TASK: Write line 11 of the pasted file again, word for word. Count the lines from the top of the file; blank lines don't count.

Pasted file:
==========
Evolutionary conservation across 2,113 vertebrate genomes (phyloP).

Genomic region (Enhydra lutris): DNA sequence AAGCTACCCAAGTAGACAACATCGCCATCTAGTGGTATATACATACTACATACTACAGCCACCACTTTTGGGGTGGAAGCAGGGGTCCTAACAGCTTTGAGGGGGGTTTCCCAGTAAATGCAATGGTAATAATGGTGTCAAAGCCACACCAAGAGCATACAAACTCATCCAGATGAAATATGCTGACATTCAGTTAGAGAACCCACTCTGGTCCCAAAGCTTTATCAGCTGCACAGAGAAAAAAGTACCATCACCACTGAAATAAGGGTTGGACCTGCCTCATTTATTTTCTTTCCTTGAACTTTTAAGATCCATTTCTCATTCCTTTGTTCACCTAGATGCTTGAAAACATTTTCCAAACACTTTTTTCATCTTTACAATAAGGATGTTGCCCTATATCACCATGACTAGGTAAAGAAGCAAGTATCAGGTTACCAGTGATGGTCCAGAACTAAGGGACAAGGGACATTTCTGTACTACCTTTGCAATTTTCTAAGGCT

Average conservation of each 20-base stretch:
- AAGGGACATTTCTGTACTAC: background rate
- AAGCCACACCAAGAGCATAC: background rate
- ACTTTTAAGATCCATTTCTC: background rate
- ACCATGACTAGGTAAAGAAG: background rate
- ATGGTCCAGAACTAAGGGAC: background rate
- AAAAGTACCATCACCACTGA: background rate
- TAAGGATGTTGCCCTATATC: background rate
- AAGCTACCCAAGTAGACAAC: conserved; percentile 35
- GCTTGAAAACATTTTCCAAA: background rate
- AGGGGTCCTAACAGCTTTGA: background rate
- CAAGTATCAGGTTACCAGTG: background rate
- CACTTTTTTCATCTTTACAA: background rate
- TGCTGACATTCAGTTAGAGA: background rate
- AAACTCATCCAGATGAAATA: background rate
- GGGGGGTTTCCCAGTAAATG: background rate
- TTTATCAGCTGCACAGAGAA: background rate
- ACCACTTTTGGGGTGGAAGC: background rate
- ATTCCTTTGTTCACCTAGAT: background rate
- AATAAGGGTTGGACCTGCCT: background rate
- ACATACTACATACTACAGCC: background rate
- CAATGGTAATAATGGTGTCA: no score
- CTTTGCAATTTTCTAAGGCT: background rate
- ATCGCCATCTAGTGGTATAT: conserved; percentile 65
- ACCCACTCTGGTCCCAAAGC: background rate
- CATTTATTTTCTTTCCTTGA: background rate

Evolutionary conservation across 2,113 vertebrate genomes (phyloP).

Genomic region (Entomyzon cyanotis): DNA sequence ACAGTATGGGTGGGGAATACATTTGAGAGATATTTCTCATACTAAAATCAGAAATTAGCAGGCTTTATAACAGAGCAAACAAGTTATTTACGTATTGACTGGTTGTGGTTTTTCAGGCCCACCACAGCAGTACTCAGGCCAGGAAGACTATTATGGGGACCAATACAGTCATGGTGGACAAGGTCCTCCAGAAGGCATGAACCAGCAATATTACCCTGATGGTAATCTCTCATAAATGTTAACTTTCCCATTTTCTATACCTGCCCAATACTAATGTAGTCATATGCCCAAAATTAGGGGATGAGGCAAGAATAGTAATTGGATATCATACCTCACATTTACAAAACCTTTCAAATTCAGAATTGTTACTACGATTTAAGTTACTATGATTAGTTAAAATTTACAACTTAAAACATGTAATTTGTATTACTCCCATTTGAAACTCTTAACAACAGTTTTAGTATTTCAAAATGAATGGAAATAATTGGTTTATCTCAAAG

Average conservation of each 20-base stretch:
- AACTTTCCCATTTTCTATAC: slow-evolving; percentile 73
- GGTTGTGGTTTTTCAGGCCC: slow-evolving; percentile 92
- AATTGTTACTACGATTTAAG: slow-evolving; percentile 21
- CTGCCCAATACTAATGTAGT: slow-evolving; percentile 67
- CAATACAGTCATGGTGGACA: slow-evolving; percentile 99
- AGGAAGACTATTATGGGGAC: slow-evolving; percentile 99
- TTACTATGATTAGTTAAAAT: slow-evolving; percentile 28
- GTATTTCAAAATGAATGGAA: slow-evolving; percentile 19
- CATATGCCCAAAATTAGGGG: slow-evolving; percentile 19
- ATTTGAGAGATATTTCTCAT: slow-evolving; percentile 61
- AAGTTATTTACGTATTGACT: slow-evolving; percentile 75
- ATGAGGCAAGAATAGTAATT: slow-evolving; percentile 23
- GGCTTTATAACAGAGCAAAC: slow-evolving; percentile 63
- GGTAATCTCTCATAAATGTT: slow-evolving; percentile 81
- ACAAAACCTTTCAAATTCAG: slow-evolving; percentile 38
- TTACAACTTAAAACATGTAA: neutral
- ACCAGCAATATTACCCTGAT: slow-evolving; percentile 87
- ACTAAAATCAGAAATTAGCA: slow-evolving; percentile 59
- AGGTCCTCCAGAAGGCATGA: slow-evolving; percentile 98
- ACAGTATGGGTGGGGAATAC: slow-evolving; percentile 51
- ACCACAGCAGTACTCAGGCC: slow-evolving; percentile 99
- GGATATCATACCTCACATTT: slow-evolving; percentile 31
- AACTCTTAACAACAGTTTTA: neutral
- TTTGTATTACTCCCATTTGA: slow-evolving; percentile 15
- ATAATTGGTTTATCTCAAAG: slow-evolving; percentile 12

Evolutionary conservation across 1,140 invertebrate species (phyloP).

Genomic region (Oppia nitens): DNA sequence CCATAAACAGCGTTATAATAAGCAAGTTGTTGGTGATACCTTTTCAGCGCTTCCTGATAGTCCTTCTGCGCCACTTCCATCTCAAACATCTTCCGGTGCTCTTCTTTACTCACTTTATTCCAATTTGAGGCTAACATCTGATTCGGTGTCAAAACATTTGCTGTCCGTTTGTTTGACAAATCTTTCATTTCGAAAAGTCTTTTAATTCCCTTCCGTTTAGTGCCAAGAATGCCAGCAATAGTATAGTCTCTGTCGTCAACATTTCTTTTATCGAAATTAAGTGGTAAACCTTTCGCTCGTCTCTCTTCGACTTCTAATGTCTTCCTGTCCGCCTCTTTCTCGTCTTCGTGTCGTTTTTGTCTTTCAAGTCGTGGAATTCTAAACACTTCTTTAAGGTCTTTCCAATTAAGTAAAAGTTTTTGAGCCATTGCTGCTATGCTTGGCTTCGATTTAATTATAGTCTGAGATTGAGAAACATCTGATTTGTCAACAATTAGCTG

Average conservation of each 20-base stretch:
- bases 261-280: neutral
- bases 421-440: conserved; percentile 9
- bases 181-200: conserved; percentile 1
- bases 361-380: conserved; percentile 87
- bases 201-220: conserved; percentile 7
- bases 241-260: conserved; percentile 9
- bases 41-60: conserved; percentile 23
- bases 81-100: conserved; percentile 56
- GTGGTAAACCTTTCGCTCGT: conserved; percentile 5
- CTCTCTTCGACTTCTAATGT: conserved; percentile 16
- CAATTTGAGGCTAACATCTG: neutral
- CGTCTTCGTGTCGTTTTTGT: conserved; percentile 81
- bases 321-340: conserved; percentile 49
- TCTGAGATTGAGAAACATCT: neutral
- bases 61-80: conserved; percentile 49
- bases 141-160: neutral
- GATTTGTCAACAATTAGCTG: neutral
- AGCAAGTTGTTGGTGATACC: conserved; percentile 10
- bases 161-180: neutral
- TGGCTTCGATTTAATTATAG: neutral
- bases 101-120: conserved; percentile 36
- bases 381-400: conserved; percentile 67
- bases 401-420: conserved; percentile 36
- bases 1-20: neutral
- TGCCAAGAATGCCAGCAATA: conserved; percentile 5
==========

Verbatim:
- AAGCTACCCAAGTAGACAAC: conserved; percentile 35